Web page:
read by Tantoo Cardinal
In this survival and adventure story, the tribe of twelve-year-old Karana is moved off its "Island of the Blue Dolphins" (the most remote of the Channel Islands off California, San Nicolas). Karana leaps off the ship to get her younger brother, who has been left behind. He dies soon after, and she spends 18 years alone on the island. Karana makes weapons and hunts, builds a shelter of whale bones and a canoe, fights wild dogs, and explores the island. There's also a lot of information about the animals of the island and surrounding ocean, such as sea elephants and otter.
Author Scott O'Dell's note at the end of the book states that Karana is based on a real person, the Lone Woman of San Nicolas Island, later baptized Juana Maria, who lived alone on the island from 1835 to 1853. According to his website, O'Dell came across her story while researching his 1957 adult book, Country of the Sun: Southern California, An Informal Guide. More information about the Lone Woman was uncovered in the late 1970s and early 1980s, and in 2012, a Navy archaeologist found a cave on San Nicolas that may have been hers.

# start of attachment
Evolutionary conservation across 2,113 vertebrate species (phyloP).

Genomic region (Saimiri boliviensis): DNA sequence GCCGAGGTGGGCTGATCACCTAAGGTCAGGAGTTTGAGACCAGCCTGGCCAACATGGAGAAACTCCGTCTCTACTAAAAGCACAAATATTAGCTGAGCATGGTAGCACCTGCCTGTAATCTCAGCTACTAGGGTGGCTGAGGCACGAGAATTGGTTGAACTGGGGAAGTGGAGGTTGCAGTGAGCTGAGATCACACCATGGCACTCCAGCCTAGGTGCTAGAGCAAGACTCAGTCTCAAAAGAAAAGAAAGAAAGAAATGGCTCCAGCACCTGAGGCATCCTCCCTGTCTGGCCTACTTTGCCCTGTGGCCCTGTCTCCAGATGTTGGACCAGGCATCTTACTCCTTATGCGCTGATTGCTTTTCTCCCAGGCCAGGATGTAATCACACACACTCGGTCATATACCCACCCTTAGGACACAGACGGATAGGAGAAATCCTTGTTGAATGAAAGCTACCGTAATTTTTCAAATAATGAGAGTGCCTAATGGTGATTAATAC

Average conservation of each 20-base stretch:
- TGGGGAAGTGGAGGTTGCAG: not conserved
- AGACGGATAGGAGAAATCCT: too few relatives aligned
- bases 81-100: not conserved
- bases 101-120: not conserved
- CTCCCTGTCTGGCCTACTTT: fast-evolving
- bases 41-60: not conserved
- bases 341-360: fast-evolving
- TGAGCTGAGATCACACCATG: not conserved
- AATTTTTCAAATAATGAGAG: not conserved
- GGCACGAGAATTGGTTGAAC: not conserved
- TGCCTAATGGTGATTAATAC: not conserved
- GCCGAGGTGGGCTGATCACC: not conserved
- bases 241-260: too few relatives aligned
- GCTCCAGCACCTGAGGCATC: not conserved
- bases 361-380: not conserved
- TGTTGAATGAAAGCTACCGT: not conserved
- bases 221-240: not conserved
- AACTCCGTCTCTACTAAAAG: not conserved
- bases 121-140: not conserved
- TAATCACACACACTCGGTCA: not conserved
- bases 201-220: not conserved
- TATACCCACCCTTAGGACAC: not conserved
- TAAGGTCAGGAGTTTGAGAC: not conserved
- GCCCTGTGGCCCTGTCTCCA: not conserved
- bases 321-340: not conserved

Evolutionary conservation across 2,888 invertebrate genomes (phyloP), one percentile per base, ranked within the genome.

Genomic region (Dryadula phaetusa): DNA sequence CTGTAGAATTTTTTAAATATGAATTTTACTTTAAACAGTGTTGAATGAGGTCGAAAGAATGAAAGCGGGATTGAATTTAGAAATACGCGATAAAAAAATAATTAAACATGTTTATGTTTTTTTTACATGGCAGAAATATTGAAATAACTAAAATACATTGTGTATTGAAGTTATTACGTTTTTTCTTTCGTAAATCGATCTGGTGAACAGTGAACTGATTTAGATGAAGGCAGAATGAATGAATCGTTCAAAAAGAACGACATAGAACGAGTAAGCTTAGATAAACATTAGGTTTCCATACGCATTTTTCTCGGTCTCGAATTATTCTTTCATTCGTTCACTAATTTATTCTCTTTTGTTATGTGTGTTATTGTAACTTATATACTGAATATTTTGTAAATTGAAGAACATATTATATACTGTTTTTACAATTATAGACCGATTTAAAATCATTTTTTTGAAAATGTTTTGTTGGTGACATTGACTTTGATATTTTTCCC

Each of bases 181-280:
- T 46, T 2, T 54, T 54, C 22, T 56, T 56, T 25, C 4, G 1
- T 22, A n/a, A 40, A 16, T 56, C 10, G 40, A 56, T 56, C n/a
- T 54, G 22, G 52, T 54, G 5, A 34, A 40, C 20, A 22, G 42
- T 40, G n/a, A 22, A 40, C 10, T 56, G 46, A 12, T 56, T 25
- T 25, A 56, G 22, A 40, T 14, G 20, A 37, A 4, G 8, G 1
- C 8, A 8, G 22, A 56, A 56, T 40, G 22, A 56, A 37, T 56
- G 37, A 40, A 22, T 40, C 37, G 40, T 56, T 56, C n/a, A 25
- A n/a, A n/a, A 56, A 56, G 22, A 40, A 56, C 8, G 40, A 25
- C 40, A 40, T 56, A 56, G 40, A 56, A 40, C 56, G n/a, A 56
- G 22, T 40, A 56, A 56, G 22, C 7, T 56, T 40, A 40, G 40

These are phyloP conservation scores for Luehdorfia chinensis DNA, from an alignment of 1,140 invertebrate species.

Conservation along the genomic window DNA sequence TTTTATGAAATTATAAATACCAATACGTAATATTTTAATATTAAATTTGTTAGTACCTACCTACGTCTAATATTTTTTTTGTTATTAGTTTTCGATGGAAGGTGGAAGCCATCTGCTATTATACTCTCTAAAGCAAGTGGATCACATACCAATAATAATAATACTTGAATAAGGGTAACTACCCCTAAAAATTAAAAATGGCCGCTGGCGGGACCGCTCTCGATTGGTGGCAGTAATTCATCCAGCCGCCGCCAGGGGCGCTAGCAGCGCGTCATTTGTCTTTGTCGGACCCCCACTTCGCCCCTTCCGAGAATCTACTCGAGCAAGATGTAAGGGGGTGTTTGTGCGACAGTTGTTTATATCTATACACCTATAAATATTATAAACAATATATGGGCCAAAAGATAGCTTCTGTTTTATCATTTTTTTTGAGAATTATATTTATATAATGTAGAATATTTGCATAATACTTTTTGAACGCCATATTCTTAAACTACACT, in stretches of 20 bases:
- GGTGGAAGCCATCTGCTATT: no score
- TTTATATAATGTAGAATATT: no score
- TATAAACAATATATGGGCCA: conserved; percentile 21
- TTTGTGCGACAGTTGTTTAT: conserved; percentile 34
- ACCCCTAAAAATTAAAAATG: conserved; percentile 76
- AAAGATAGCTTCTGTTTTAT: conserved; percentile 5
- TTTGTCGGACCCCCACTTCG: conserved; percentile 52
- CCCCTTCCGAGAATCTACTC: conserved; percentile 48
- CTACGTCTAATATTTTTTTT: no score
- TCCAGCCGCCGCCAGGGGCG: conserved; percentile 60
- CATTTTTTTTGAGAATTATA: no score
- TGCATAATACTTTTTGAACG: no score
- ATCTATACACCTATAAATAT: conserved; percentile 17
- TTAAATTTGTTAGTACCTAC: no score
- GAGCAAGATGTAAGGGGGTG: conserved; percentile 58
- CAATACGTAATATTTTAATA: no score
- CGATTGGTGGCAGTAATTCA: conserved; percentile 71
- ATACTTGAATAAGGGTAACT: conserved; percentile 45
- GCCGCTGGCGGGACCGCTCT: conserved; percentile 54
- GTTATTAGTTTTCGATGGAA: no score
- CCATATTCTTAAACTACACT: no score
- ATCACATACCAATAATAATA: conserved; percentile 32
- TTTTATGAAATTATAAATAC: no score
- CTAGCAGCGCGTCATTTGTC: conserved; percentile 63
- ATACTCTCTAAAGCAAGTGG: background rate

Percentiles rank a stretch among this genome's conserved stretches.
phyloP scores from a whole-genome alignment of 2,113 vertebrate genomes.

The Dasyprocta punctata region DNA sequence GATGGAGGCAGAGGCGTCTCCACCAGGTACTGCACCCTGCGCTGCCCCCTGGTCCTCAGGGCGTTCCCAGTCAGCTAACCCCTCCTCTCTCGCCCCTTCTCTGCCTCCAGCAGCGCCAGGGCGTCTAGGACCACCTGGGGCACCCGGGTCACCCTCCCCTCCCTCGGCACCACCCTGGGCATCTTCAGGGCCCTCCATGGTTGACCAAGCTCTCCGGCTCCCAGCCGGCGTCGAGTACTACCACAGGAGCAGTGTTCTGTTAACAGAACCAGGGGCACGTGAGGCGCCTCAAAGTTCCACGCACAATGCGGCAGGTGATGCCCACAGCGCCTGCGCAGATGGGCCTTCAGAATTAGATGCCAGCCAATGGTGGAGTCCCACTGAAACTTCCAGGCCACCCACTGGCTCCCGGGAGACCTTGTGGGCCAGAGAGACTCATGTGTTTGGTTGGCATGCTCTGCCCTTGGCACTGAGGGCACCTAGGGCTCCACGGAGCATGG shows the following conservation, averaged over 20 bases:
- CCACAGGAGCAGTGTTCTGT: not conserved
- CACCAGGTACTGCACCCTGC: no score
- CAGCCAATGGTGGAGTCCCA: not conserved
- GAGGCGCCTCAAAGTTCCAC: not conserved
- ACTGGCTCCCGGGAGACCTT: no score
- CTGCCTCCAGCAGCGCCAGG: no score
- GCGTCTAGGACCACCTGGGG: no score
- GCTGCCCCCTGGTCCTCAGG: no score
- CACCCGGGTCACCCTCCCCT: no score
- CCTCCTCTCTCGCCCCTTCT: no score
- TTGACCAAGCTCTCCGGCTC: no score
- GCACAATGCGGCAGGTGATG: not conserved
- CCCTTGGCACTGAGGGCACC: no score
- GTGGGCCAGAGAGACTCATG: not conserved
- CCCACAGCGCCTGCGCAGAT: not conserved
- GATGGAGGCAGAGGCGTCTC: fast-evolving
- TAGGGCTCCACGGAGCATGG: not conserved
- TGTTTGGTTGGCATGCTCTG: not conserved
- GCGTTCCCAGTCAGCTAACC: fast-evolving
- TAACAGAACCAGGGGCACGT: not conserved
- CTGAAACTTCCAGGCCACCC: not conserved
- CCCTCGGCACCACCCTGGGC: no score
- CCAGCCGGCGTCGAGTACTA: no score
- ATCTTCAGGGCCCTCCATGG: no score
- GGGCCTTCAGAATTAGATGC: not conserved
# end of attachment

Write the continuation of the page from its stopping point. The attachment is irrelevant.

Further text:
O'Dell, obviously, wrote his book before much of this information became available, and it was likely based on the prevailing legends of the time. A number of these stories were published in popular magazines in the late 1800s and early 1900s. The Lone Woman was unable to communicate with anyone, so no one really knows how she ended up on the island alone, especially since she died of dysentery only a few weeks after her rescue.
In 1976, O'Dell wrote a sequel, Zia, about Karana's 14-year-old niece by that name, who believes her aunt is still alive, and helps bring about her rescue by George Nidever.
Island of the Blue Dolphins has come under some criticism over the years, for stereotyping of Native Americans. On the other hand, it's also been praised for having a female minority protagonist (at a time, 1960, when that was not common), and for its environmentalist message. "Island of the Blue Dolphins," O'Dell wrote, "began in anger, anger at the hunters who invade the mountains where I live and who slaughter everything that creeps or walks or flies."
Native American actress Tantoo Cardinal's reading of the audiobook is lovely. However, this is a book that might be better "read" in print, to appreciate its beautiful metaphors and imagery.
© Amanda Pape - 2012
[The audiobook, and a print copy for reference, were borrowed from and returned to my university library. This review also appears on Bookin' It.]